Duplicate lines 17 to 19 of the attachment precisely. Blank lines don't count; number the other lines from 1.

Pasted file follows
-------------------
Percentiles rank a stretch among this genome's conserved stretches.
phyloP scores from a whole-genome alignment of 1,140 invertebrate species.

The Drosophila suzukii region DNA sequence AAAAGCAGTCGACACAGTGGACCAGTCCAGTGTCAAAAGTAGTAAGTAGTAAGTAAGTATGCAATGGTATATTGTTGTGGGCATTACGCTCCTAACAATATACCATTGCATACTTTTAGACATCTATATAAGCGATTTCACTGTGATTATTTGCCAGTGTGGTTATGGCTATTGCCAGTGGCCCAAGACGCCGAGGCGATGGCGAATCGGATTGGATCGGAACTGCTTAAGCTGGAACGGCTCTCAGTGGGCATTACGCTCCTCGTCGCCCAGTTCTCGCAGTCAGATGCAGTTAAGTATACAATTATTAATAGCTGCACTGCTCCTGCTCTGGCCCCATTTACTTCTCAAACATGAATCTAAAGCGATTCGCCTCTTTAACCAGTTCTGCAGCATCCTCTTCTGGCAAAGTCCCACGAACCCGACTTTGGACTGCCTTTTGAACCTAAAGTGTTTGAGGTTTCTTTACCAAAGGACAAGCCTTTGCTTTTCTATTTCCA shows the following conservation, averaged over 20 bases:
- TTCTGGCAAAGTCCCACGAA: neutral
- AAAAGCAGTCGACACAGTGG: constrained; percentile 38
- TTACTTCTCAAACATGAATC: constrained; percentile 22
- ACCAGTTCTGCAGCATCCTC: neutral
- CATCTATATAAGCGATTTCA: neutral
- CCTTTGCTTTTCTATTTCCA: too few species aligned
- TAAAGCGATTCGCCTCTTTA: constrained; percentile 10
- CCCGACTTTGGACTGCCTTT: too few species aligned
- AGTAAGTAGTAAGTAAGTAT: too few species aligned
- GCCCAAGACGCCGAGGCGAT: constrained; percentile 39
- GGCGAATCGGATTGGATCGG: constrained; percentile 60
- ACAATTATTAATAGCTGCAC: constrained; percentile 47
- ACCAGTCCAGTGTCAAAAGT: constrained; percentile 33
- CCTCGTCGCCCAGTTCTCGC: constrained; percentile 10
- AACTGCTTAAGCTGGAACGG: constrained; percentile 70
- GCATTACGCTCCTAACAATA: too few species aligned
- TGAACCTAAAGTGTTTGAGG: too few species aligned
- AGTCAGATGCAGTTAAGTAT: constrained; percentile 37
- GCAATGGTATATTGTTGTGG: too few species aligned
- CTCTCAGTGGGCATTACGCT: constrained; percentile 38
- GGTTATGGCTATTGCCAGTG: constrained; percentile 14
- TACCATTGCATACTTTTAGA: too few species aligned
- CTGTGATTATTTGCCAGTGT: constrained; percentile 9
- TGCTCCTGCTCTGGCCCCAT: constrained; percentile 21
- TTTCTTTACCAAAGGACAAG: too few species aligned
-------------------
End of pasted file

- CCTCGTCGCCCAGTTCTCGC: constrained; percentile 10
- AACTGCTTAAGCTGGAACGG: constrained; percentile 70
- GCATTACGCTCCTAACAATA: too few species aligned